Palm Sunday commemorates the triumphal entry of Our Lord into Jerusalem. Acclaimed as king and hailed as a conquering hero by the cheering crowd Our Lord would seem to have arrived at the fulfilment of his earthly mission. For Christ, the Son of the Living God, it is the beginning of the last week of his human life, a week of violent contrasts that will end in both grief and glory. The palm branches will soon be formed into crosses and the cheers of the crowd will turn into jeers calling for his death. Throughout this Holy Week our attention is focused on Jesus who is almost completely absorbed in prayer, responding quietly and sensitively to each new moment of sorrow.
Before his triumphant Resurrection, the Son of God has to suffer a disgraceful and extremely painful death. In the Garden of Gethsemane, he is deeply troubled, and he sweats blood as he prays for the Father to remove the chalice of suffering and death from him. He is also troubled because in spite of his impending sacrifice so many people will still reject him and suffer damnation. Betrayed by one of his closest friends and taken prisoner by his own people, he is handed over to foreigners and pagans to be mocked, blindfolded, beaten and spat upon, while a convicted terrorist and murderer is set free. He undergoes a final wrench of pain when his closest collaborator Peter denies him and the Apostles desert him. His sense of abandonment even by God is increased by the desertion of almost all his friends. On Calvary he is crucified between two thieves and he dies as a common criminal. All this time his Mother and a few relatives and friends stand alone at the foot of the Cross faithful to the last.
During this most solemn week of the Church’s year we are invited to travel that same road with Our Lady, Saint John, and those few friends who follow Christ to Calvary, and to remain silently at his side. Our Lord wants the work of his Cross to touch our lives, to break our sinful ways once and for all so that we may be changed and truly know God. The decisive test of our faith is one day to reach the point where we are ready to accompany Our Lord to Calvary along the same path into destruction and death. The sufferings of Christ that we recall in a special way during Holy Week have been a source of strength and encouragement to countless Christians for two thousand years. Our Lord’s Passion gives us, at the very least, a tiny glimpse into the mystery of suffering that surrounds us on all sides. In times of difficulty and suffering often what keeps people going and gives them strength and inspiration is the knowledge that they are not alone in their suffering, but one with God who himself has suffered. If anyone knows what we are going through, it is God.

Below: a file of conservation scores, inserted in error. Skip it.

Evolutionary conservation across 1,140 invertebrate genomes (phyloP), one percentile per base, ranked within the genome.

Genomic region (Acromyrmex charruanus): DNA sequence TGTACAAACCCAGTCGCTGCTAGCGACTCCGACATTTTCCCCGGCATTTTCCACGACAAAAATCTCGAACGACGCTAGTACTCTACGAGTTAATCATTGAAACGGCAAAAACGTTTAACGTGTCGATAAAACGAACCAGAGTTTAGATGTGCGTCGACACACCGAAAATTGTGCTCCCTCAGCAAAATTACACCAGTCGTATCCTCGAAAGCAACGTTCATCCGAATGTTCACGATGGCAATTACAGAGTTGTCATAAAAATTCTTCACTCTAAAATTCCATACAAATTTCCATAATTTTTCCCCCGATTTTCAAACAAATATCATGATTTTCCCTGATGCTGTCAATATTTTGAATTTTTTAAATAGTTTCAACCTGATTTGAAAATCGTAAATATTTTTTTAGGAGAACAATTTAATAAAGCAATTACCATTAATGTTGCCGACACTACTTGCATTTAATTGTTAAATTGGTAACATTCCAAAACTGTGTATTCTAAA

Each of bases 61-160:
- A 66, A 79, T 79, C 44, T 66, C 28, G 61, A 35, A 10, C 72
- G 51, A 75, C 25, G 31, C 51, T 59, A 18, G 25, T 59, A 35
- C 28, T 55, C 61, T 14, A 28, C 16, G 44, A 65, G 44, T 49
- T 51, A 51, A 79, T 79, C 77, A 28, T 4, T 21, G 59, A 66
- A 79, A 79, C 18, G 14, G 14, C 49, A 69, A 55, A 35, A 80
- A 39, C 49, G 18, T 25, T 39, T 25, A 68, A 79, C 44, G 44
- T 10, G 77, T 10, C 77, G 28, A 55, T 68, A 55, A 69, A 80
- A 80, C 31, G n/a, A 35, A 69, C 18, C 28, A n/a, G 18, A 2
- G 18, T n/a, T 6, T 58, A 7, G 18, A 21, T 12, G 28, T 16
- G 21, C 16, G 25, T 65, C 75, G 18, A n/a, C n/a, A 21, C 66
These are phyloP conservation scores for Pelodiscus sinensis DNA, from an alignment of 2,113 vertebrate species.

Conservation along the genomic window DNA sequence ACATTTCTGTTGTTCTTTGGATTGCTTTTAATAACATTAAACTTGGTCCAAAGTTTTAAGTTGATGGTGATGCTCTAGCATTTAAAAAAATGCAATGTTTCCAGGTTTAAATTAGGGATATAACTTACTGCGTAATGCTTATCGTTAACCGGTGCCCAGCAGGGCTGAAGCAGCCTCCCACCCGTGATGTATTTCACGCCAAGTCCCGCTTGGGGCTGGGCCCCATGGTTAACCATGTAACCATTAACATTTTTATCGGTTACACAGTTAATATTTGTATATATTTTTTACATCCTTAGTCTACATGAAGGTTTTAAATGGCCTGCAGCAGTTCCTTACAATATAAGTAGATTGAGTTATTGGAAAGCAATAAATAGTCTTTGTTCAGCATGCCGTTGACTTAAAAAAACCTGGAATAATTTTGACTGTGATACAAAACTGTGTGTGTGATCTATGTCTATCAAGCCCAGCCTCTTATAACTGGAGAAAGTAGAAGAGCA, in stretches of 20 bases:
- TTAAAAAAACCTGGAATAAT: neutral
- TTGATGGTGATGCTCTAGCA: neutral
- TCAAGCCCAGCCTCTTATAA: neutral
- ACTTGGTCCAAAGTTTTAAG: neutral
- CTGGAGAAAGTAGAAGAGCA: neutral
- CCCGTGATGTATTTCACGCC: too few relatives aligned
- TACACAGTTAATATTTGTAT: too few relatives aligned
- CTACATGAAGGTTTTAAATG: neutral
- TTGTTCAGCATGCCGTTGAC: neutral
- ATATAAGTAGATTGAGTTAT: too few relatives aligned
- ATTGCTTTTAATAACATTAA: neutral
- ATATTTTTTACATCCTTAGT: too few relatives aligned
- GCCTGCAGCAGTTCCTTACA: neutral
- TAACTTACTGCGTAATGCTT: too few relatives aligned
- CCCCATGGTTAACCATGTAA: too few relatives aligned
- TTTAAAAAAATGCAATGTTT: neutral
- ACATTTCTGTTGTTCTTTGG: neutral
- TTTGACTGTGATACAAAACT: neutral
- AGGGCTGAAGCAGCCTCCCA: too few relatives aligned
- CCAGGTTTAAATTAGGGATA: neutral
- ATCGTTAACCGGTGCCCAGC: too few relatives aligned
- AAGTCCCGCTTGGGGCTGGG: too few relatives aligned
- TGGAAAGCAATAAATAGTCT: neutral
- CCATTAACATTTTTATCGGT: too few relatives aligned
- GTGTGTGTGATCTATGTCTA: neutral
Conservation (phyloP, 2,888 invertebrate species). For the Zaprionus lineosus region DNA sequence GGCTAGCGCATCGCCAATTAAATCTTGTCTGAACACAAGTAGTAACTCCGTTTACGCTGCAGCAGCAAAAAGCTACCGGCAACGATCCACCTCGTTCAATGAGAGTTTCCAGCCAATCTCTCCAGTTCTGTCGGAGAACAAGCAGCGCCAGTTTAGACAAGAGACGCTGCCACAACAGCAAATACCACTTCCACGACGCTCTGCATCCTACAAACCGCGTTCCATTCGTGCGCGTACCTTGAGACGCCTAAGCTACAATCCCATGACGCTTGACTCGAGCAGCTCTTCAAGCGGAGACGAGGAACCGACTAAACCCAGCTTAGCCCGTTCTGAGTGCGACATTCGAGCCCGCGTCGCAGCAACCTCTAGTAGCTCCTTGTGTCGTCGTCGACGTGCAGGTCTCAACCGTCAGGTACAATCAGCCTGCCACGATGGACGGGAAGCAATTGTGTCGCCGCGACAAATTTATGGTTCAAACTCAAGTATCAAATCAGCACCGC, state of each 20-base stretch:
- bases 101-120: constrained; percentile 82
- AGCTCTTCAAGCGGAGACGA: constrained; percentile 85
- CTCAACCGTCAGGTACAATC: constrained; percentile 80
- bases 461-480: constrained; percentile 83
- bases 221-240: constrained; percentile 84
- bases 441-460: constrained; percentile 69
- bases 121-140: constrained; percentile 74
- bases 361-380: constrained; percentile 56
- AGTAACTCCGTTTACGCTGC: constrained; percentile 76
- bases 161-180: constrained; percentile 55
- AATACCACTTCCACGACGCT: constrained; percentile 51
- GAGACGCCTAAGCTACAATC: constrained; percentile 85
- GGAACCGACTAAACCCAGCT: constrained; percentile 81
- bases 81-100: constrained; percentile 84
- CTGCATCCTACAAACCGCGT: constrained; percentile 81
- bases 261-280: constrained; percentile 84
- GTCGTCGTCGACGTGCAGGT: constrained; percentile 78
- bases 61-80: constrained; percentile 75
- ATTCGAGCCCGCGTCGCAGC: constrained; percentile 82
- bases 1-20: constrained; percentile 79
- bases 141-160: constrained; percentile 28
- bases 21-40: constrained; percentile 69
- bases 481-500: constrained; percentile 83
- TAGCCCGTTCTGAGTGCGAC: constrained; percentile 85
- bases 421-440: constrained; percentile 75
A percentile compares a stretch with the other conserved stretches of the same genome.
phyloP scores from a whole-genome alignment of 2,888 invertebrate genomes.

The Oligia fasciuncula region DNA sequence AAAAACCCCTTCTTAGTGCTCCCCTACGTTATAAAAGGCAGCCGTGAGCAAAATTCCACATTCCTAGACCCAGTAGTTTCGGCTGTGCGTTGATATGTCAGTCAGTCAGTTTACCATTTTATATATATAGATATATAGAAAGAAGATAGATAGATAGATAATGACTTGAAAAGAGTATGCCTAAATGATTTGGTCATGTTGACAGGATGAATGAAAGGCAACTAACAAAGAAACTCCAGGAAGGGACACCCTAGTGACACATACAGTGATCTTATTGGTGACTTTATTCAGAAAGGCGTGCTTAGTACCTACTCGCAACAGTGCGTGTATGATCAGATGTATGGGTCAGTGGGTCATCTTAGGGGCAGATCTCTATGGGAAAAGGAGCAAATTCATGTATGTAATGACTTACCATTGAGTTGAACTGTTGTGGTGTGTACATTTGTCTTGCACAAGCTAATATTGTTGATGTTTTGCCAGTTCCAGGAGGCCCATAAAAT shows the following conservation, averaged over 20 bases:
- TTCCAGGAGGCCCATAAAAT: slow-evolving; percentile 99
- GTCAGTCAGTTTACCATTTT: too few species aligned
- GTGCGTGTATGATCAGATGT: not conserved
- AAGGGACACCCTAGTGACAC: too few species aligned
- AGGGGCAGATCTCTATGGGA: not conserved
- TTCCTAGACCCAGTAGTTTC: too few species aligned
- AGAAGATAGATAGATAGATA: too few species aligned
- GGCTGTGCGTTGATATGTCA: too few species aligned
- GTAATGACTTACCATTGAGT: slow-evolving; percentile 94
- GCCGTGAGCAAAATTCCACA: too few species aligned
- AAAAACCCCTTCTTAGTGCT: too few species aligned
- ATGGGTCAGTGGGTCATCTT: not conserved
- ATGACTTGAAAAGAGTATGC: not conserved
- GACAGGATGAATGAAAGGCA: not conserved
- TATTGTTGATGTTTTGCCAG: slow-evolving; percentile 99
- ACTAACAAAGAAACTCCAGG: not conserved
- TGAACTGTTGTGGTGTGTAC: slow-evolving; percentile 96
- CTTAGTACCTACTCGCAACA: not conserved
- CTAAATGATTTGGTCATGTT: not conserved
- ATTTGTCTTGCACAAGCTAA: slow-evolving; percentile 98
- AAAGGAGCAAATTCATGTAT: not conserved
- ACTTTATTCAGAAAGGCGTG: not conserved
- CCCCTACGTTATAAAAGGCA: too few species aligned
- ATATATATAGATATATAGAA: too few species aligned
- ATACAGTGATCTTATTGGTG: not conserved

During Holy Week we are confronted with the primary Christian symbol, the Cross, without which we cannot become Our Lord’s disciples: without the Cross there can be no crown. Holy Week offers us an opportunity to consider how we accept the Cross of Christ in our own lives, or indeed, how we refuse to embrace it. How do we share in the Lord’s Passion? There’s not much point in dwelling on the crucifixion of Christ during this solemn week if it remains an isolated event and not linked with the drama of suffering that goes on in our own lives and in the lives of others.